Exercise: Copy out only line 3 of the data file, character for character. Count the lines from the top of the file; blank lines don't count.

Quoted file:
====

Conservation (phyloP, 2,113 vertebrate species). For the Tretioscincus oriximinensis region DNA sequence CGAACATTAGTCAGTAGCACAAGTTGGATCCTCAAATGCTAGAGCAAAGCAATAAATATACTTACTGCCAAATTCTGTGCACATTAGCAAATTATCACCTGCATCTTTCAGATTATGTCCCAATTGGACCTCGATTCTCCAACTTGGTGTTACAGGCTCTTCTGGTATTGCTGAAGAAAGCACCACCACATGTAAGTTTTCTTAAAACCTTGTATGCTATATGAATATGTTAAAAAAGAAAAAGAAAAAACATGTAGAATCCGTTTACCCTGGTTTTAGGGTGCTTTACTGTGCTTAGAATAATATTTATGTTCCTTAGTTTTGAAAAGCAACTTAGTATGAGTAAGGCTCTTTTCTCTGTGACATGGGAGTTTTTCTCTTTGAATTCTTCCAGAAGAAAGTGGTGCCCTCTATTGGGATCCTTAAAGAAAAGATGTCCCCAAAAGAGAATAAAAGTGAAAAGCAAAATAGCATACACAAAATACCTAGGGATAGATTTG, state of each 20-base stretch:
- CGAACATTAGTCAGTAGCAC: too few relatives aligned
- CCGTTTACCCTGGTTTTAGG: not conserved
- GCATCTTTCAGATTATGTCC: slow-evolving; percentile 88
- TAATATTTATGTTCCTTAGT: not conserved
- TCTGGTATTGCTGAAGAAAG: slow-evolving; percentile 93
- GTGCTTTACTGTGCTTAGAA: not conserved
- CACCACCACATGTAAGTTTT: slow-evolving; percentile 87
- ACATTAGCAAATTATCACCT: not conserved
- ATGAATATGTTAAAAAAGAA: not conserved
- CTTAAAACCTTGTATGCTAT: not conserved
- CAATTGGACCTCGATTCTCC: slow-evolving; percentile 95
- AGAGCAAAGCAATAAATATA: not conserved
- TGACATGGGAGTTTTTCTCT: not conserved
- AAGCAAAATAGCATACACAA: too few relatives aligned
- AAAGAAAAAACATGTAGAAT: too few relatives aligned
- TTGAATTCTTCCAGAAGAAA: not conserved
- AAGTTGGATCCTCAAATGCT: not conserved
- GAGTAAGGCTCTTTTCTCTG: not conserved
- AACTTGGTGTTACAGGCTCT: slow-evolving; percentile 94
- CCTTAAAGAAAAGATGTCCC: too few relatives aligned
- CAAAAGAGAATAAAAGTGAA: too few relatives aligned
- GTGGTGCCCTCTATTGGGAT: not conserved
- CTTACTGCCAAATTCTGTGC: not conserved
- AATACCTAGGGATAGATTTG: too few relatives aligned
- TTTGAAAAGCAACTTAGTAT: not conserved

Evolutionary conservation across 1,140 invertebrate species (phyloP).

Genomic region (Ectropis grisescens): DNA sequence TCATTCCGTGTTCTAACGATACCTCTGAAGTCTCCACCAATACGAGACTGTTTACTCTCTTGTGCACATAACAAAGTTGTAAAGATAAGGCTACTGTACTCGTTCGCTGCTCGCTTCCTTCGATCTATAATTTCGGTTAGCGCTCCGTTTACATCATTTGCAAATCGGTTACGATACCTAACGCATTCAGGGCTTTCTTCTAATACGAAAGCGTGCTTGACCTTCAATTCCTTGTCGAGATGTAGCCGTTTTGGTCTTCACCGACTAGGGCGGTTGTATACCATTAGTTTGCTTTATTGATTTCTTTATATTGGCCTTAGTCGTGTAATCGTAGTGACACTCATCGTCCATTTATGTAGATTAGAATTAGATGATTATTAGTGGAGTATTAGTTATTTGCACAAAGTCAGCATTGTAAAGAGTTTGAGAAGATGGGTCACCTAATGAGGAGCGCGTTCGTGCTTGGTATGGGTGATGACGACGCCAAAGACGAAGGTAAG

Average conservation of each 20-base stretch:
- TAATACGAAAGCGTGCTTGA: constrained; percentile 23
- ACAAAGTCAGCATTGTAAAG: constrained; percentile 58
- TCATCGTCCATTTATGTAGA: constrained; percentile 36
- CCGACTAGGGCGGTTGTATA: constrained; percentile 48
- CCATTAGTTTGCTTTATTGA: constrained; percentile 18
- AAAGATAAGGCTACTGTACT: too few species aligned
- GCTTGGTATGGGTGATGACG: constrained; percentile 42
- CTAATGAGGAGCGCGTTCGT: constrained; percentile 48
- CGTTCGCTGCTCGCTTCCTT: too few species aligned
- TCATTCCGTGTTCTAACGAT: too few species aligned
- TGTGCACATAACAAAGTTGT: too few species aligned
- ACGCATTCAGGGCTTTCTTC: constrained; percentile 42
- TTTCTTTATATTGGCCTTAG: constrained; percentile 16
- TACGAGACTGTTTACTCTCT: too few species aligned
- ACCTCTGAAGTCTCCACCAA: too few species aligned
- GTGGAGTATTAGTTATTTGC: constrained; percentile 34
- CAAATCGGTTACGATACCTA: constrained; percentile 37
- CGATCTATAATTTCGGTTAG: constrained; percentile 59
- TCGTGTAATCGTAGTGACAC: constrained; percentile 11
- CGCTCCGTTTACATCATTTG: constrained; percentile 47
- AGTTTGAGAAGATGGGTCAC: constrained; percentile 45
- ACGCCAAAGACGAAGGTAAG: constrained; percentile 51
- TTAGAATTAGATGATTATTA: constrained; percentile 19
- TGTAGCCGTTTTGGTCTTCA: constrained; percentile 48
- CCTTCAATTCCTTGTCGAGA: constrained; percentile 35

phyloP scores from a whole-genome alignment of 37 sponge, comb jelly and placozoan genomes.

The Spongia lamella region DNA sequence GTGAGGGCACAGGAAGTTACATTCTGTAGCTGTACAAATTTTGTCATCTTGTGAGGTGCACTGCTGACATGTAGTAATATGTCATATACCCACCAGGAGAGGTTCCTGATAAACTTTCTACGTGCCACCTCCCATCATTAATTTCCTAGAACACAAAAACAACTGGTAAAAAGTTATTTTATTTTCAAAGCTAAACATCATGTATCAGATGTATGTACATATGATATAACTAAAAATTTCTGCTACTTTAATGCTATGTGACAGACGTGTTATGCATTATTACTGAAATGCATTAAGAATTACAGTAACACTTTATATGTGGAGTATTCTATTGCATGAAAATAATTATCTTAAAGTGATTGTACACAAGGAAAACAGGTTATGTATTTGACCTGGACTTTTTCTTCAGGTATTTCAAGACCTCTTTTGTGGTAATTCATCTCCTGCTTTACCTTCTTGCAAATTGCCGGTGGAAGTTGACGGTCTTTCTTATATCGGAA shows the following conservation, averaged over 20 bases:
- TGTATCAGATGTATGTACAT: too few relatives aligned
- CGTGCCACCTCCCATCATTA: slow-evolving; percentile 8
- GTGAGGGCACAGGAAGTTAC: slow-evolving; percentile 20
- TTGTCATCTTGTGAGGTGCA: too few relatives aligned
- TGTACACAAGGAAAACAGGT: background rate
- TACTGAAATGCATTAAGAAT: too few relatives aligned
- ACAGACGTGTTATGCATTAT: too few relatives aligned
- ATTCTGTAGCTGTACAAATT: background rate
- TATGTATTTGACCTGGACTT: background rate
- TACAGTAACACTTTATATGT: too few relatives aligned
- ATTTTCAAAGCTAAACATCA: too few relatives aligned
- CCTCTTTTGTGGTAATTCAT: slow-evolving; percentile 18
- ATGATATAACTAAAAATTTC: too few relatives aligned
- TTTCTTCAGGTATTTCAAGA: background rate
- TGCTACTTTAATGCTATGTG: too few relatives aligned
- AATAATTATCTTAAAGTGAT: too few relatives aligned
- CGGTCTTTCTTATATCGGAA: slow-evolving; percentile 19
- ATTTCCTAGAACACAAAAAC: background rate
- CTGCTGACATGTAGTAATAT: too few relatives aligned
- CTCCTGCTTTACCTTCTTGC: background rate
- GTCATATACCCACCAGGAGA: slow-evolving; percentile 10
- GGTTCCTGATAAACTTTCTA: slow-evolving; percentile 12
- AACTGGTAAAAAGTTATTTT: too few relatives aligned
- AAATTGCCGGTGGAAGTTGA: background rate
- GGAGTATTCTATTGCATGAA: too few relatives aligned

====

- CCGTTTACCCTGGTTTTAGG: not conserved